Better A Bad Negotiation Than A Good Trial
When it comes to rental agreements, the expression “better a bad negotiation than a good trial” holds true. The hoops a tenant might be expected to jump through during a lease negotiation are nothing compared to the strain and cost of a lengthy dispute if there is ultimately a disagreement regarding the lease.
The Devil is in the Details
A lease agreement can be as complex or as simple as a landlord decides. Oftentimes though, contracts are cluttered with details that might go unnoticed to the untrained eye. Granted, negotiating an agreement on an apartment a tenant has their heart set on is difficult. Appeasement, however, is not the answer. When in doubt, consult a lawyer regarding the terms if anything doesn’t make sense. No lease is set in stone. There is always room for improvements if the demands are excessive. A few things should be considered before signing: length of the lease, landlord access to the apartment, conditions of deposit loss, late fees and extra charges.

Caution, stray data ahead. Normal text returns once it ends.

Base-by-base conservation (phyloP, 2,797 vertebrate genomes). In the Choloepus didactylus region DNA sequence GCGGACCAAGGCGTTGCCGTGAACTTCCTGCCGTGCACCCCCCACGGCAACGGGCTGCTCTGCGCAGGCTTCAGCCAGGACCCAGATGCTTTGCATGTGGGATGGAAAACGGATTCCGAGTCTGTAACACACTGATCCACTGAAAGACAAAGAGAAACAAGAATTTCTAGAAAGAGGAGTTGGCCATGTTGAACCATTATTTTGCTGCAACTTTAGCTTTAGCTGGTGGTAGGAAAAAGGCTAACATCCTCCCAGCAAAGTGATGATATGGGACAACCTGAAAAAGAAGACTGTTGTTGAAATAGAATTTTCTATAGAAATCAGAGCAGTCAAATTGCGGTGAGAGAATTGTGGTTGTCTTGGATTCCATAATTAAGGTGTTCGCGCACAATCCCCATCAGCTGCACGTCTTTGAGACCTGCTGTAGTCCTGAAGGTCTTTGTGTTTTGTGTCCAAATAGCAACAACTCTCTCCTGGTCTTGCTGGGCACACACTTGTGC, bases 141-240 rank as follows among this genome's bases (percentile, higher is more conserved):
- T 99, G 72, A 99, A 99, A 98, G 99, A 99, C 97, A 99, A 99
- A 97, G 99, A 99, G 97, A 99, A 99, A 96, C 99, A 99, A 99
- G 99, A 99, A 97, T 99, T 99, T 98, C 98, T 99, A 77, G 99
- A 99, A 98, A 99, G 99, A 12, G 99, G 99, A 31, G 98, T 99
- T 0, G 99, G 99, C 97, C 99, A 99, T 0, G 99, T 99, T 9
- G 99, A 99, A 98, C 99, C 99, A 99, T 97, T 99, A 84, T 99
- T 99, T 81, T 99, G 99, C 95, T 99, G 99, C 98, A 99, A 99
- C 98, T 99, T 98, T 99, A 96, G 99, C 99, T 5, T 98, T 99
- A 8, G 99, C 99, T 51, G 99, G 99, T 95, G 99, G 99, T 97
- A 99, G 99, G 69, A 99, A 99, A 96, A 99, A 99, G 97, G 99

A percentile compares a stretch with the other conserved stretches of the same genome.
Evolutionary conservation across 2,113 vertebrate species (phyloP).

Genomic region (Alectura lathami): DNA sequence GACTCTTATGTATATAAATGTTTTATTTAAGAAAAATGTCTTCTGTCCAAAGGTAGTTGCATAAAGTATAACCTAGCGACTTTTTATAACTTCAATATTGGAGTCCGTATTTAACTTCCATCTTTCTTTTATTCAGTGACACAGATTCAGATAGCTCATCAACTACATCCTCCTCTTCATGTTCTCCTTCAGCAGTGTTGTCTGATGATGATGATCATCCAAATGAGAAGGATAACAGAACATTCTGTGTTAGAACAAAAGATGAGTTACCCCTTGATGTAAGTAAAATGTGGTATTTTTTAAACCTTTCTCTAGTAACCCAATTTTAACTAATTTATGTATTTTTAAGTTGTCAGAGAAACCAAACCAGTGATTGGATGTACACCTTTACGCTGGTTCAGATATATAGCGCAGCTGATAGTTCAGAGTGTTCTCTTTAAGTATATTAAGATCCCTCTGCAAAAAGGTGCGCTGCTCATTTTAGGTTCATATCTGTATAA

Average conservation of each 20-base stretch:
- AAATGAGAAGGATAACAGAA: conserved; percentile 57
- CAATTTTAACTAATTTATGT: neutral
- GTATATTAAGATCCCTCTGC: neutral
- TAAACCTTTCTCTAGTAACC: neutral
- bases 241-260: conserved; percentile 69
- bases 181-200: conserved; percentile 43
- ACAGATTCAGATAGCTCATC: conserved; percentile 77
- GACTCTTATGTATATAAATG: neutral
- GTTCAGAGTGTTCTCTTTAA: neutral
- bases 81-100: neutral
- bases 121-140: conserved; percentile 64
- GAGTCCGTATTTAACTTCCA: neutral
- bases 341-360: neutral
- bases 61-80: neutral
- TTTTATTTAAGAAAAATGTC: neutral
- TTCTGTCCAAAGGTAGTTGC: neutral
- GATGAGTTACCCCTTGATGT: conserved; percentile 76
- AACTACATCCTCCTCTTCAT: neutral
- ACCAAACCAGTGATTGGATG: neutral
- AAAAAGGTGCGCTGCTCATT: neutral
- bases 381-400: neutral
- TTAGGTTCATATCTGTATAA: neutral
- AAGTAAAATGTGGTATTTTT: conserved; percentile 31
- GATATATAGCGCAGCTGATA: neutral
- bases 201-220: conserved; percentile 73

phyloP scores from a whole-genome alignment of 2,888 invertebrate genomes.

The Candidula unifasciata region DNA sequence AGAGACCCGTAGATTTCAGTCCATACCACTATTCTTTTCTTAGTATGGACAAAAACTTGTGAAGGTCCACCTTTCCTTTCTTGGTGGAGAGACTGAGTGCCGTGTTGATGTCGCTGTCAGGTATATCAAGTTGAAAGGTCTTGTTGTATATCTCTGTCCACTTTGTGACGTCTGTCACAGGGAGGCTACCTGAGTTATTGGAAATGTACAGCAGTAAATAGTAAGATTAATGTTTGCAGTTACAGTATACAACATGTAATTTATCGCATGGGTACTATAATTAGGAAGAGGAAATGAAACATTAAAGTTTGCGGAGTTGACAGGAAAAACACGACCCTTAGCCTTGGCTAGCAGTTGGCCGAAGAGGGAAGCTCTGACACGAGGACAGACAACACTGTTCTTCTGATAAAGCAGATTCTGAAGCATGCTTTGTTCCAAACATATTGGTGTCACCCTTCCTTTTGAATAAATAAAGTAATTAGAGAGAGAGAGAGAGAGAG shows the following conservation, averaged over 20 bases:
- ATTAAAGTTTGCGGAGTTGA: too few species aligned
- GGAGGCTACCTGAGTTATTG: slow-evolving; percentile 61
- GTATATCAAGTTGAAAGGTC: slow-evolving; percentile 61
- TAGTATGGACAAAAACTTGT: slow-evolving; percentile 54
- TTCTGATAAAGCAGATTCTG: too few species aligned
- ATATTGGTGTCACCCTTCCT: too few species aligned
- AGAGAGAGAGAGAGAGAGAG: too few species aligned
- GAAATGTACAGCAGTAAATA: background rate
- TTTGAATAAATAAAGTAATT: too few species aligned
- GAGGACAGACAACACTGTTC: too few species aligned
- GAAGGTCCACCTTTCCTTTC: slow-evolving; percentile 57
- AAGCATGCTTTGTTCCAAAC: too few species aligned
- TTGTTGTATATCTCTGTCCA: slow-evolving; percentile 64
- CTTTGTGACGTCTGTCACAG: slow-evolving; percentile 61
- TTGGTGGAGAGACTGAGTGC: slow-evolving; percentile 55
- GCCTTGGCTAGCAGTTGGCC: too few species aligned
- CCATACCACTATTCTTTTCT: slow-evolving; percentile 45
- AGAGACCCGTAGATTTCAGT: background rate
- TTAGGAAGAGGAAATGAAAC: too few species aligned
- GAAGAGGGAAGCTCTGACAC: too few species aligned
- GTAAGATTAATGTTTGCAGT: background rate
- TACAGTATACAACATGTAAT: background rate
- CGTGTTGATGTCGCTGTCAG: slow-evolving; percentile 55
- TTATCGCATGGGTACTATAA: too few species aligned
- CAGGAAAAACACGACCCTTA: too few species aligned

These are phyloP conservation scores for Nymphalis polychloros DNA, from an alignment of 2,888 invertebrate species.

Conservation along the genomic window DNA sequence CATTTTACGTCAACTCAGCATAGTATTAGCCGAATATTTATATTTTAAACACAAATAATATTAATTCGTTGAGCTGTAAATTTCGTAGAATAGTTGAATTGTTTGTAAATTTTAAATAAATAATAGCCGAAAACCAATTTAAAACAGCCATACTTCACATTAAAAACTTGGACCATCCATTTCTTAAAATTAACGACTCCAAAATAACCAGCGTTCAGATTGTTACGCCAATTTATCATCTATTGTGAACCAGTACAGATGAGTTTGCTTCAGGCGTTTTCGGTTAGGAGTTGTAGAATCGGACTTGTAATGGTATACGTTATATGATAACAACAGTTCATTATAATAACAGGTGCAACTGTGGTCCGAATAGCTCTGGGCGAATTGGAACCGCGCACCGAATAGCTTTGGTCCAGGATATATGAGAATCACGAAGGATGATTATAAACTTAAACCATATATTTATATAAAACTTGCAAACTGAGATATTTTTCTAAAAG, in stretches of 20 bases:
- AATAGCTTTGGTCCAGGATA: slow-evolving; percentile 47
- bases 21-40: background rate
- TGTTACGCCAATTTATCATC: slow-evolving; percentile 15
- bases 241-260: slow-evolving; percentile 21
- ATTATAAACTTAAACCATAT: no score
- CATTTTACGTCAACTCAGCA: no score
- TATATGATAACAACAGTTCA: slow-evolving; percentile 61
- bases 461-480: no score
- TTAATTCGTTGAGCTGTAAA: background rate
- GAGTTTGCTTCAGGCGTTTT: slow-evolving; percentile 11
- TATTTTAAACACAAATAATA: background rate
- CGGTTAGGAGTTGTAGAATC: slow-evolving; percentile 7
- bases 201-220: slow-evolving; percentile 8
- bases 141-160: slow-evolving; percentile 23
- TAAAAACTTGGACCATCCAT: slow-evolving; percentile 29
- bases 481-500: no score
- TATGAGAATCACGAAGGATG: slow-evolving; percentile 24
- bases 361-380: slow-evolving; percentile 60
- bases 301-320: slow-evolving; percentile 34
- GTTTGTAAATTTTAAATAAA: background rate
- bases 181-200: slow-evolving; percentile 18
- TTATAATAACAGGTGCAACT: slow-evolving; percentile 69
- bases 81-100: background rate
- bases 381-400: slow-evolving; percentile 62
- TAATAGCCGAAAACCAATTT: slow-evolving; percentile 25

Always Speak Up During a Bad Negotiation
Landlords may often feel they have the upper hand. They are, in fact, holding the keys. However, tenants also have rights. Speak up if you spot the following inconsistencies. If the terms of the lease are longer than a year, ask why. Standard residential leases run for 12 months. If the landlord expects free access to the apartment, draw a line in the sand. Tenants should be forewarned when an owner needs to enter the apartment. If the deposit is expected to cover anything beyond damage, this should be a red flag. Finally, a tenant shouldn’t accept excessive late fees. A check can unexpectedly arrive late, so some leeway should be allowed.
A bad negotiation is a small price to pay when it comes to avoiding future entanglements with one’s landlord. By clearly and respectfully disputing or disagreeing with some of the terms of a lease agreement, a tenant is exercising their right to fairness. If a bad lease ultimately results in a serious dispute, it is always best to seek legal advice to resolve the situation.